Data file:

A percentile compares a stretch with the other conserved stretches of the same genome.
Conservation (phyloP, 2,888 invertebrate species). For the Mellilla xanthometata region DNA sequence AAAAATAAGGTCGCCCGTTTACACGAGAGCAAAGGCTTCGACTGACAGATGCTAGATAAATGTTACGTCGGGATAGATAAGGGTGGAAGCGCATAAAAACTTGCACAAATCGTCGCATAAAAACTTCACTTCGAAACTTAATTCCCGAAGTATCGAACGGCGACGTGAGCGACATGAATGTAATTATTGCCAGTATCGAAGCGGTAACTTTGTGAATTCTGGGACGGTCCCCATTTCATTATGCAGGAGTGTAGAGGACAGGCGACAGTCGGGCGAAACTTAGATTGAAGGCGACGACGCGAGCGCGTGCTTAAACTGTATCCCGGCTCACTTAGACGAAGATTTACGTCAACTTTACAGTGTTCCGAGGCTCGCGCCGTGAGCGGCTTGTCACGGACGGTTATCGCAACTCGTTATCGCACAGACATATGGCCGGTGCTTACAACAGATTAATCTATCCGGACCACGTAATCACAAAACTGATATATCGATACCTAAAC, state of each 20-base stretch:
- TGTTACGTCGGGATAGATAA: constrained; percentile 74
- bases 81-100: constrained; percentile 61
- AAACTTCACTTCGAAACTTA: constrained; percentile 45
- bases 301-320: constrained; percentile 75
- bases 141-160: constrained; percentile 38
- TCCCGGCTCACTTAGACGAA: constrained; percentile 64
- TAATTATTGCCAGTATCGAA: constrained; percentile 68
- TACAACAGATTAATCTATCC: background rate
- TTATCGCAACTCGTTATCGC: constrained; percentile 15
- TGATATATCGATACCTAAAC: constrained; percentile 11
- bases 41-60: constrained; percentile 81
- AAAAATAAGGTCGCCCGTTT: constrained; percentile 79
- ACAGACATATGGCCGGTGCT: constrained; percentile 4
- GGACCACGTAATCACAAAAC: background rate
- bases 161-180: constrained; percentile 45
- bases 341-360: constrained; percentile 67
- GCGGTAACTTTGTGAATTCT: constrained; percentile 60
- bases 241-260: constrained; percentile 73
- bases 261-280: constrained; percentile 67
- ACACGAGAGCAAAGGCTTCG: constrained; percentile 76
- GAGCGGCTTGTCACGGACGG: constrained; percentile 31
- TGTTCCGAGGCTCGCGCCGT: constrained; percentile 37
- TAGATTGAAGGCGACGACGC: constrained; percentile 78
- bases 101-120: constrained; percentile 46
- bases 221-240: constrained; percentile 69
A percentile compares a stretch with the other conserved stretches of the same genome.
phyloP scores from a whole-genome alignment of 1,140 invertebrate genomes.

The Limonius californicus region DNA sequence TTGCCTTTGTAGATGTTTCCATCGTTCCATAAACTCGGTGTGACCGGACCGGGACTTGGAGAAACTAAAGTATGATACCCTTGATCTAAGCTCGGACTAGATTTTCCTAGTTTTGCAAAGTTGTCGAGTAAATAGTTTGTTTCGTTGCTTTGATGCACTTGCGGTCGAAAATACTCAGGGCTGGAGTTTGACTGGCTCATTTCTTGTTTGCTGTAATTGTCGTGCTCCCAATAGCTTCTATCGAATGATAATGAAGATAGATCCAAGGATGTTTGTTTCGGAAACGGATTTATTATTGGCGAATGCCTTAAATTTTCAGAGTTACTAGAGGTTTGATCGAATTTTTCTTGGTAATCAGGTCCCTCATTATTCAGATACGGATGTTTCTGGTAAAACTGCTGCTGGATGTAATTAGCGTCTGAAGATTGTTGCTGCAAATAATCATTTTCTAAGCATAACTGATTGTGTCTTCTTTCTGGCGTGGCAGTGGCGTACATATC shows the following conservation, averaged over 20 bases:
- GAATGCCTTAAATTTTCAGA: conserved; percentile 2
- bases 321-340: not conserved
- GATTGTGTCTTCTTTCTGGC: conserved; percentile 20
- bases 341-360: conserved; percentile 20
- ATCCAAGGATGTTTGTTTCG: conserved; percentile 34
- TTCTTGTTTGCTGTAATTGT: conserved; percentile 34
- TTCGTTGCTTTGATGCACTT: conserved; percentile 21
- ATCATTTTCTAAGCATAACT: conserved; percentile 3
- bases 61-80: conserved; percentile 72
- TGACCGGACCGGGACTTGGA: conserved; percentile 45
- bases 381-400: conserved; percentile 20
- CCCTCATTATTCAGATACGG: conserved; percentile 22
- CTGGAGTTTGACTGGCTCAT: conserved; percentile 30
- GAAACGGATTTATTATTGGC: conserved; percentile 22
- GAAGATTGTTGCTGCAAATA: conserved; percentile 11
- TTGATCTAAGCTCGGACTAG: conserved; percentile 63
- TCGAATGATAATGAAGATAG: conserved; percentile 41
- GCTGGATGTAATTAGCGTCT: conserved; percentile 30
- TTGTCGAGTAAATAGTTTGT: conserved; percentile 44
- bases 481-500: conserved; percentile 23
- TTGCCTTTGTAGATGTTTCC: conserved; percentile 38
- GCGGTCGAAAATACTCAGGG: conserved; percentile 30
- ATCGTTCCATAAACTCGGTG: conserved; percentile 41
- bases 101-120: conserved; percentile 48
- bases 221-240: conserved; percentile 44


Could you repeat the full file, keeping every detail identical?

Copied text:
A percentile compares a stretch with the other conserved stretches of the same genome.
Conservation (phyloP, 2,888 invertebrate species). For the Mellilla xanthometata region DNA sequence AAAAATAAGGTCGCCCGTTTACACGAGAGCAAAGGCTTCGACTGACAGATGCTAGATAAATGTTACGTCGGGATAGATAAGGGTGGAAGCGCATAAAAACTTGCACAAATCGTCGCATAAAAACTTCACTTCGAAACTTAATTCCCGAAGTATCGAACGGCGACGTGAGCGACATGAATGTAATTATTGCCAGTATCGAAGCGGTAACTTTGTGAATTCTGGGACGGTCCCCATTTCATTATGCAGGAGTGTAGAGGACAGGCGACAGTCGGGCGAAACTTAGATTGAAGGCGACGACGCGAGCGCGTGCTTAAACTGTATCCCGGCTCACTTAGACGAAGATTTACGTCAACTTTACAGTGTTCCGAGGCTCGCGCCGTGAGCGGCTTGTCACGGACGGTTATCGCAACTCGTTATCGCACAGACATATGGCCGGTGCTTACAACAGATTAATCTATCCGGACCACGTAATCACAAAACTGATATATCGATACCTAAAC, state of each 20-base stretch:
- TGTTACGTCGGGATAGATAA: constrained; percentile 74
- bases 81-100: constrained; percentile 61
- AAACTTCACTTCGAAACTTA: constrained; percentile 45
- bases 301-320: constrained; percentile 75
- bases 141-160: constrained; percentile 38
- TCCCGGCTCACTTAGACGAA: constrained; percentile 64
- TAATTATTGCCAGTATCGAA: constrained; percentile 68
- TACAACAGATTAATCTATCC: background rate
- TTATCGCAACTCGTTATCGC: constrained; percentile 15
- TGATATATCGATACCTAAAC: constrained; percentile 11
- bases 41-60: constrained; percentile 81
- AAAAATAAGGTCGCCCGTTT: constrained; percentile 79
- ACAGACATATGGCCGGTGCT: constrained; percentile 4
- GGACCACGTAATCACAAAAC: background rate
- bases 161-180: constrained; percentile 45
- bases 341-360: constrained; percentile 67
- GCGGTAACTTTGTGAATTCT: constrained; percentile 60
- bases 241-260: constrained; percentile 73
- bases 261-280: constrained; percentile 67
- ACACGAGAGCAAAGGCTTCG: constrained; percentile 76
- GAGCGGCTTGTCACGGACGG: constrained; percentile 31
- TGTTCCGAGGCTCGCGCCGT: constrained; percentile 37
- TAGATTGAAGGCGACGACGC: constrained; percentile 78
- bases 101-120: constrained; percentile 46
- bases 221-240: constrained; percentile 69
A percentile compares a stretch with the other conserved stretches of the same genome.
phyloP scores from a whole-genome alignment of 1,140 invertebrate genomes.

The Limonius californicus region DNA sequence TTGCCTTTGTAGATGTTTCCATCGTTCCATAAACTCGGTGTGACCGGACCGGGACTTGGAGAAACTAAAGTATGATACCCTTGATCTAAGCTCGGACTAGATTTTCCTAGTTTTGCAAAGTTGTCGAGTAAATAGTTTGTTTCGTTGCTTTGATGCACTTGCGGTCGAAAATACTCAGGGCTGGAGTTTGACTGGCTCATTTCTTGTTTGCTGTAATTGTCGTGCTCCCAATAGCTTCTATCGAATGATAATGAAGATAGATCCAAGGATGTTTGTTTCGGAAACGGATTTATTATTGGCGAATGCCTTAAATTTTCAGAGTTACTAGAGGTTTGATCGAATTTTTCTTGGTAATCAGGTCCCTCATTATTCAGATACGGATGTTTCTGGTAAAACTGCTGCTGGATGTAATTAGCGTCTGAAGATTGTTGCTGCAAATAATCATTTTCTAAGCATAACTGATTGTGTCTTCTTTCTGGCGTGGCAGTGGCGTACATATC shows the following conservation, averaged over 20 bases:
- GAATGCCTTAAATTTTCAGA: conserved; percentile 2
- bases 321-340: not conserved
- GATTGTGTCTTCTTTCTGGC: conserved; percentile 20
- bases 341-360: conserved; percentile 20
- ATCCAAGGATGTTTGTTTCG: conserved; percentile 34
- TTCTTGTTTGCTGTAATTGT: conserved; percentile 34
- TTCGTTGCTTTGATGCACTT: conserved; percentile 21
- ATCATTTTCTAAGCATAACT: conserved; percentile 3
- bases 61-80: conserved; percentile 72
- TGACCGGACCGGGACTTGGA: conserved; percentile 45
- bases 381-400: conserved; percentile 20
- CCCTCATTATTCAGATACGG: conserved; percentile 22
- CTGGAGTTTGACTGGCTCAT: conserved; percentile 30
- GAAACGGATTTATTATTGGC: conserved; percentile 22
- GAAGATTGTTGCTGCAAATA: conserved; percentile 11
- TTGATCTAAGCTCGGACTAG: conserved; percentile 63
- TCGAATGATAATGAAGATAG: conserved; percentile 41
- GCTGGATGTAATTAGCGTCT: conserved; percentile 30
- TTGTCGAGTAAATAGTTTGT: conserved; percentile 44
- bases 481-500: conserved; percentile 23
- TTGCCTTTGTAGATGTTTCC: conserved; percentile 38
- GCGGTCGAAAATACTCAGGG: conserved; percentile 30
- ATCGTTCCATAAACTCGGTG: conserved; percentile 41
- bases 101-120: conserved; percentile 48
- bases 221-240: conserved; percentile 44